Customers want personalised experiences.
To ensure personalisation, you need to know where your customer is and how they are interacting with you at any one time. Every interaction provides you with the best insight as to what they care about and what you can do to ensure you continue to delight them.
That’s where your data source comes in. You can use your data to improve your customer experience – as long as you’re using the right data in the right way.
We’ve seen it in the Meeker Internet Report; customers consistently respond better to experiences that are personalised in the right way, when they’re treated respectfully. Targeted campaigns deliver much better conversion rates than batches and blasts.
It’s not a malicious lack of respect that plagues marketing. Instead, it comes from poorly designed experiences based on flawed, dysfunctional or disconnected data gathering and management.
Everything starts with data. When your data is trapped in different silos, or improperly labelled or treated, you fail to generate meaningful links and insights. Creating a clean, connected data source is a first step and it’s a hard one. This is particularly so for organisations who have complex systems that have had to be updated with each new iteration of the business – or even just each new iteration of computer upgrade.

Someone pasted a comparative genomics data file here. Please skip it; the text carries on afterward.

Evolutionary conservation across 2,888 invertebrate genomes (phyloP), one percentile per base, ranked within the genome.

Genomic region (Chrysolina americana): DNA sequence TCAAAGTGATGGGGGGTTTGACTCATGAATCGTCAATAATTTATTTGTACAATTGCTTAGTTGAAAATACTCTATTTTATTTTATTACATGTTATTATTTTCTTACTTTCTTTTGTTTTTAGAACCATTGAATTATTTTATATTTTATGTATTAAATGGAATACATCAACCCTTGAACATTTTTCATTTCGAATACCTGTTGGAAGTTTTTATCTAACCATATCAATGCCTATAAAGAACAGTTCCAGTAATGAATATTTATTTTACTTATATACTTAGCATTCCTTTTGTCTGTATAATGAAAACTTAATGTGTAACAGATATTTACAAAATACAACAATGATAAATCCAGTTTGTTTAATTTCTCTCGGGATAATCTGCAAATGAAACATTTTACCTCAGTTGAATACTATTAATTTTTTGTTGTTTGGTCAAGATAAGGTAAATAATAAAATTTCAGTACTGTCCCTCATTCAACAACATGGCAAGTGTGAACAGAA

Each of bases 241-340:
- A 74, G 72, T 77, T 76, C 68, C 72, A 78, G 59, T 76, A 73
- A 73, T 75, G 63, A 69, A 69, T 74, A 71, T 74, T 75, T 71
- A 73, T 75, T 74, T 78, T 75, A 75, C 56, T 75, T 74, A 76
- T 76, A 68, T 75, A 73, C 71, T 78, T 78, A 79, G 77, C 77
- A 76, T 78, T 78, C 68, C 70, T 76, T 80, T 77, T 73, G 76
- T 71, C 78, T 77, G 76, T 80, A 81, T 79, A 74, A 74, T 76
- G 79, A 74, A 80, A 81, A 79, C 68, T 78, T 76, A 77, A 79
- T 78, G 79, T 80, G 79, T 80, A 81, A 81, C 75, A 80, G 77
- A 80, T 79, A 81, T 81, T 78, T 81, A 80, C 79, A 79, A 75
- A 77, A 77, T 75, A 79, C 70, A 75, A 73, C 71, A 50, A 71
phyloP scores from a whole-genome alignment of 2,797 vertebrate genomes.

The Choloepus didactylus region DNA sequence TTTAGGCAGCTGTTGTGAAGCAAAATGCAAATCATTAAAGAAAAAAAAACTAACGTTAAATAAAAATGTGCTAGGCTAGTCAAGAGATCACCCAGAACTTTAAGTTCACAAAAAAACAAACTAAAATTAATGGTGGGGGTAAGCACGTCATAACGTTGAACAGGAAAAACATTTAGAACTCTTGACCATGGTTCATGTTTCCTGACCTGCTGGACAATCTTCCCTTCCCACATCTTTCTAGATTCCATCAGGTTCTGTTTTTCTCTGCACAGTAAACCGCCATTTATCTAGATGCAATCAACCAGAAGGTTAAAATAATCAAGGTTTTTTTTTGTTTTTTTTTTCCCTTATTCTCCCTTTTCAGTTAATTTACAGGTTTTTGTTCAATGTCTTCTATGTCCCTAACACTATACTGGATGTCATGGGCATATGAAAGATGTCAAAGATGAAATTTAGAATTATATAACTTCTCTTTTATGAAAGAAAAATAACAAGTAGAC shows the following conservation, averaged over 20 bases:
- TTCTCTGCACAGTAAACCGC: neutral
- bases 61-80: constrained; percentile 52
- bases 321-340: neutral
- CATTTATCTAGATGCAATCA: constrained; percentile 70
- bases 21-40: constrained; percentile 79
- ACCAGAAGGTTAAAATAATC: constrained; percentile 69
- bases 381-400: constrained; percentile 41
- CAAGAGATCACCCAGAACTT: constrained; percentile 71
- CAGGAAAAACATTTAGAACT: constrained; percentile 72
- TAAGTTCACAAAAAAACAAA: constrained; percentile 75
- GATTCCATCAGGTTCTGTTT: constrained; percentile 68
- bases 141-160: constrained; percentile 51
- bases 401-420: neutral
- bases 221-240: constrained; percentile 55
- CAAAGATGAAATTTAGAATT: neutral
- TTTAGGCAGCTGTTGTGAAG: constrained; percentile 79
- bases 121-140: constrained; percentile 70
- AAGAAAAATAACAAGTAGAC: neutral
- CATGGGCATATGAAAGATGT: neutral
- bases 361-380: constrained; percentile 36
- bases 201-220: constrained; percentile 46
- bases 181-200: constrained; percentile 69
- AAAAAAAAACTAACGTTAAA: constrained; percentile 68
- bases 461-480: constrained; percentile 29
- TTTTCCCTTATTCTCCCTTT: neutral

But success in data management connection creates a valuable resource for businesses. Once you have free-flowing and connected data, you can start to ask meaningful questions of it, and create stronger customer experiences.
Read more: Social media delivers long-term brand value
So what do you do once you have all your disconnected data in one place?
You start splitting it up again, of course. But look at it like this:
- Disconnected data: You have 4 different data sources. You ask the same question 4 times and get 4 different answers.
- Connected data: You have 1 data source. You ask it a question and get 1 (more meaningful) answer.
Segmentation starts with labelling groups of people based on behaviour, demographics, marketing tactics, and personas. The temptation is to segment once, establish your customer labels then move on to insights. But effective segmentation is continuous; continuous review and monitoring ensure continued relevance. You want to do more of what works, and less of what doesn’t, don’t you?
Start small, segment the data you have to test and see what works. Expand and modify when you see the results. The most important thing is to get started!
The inspiration for this story was originally spotted on which-50.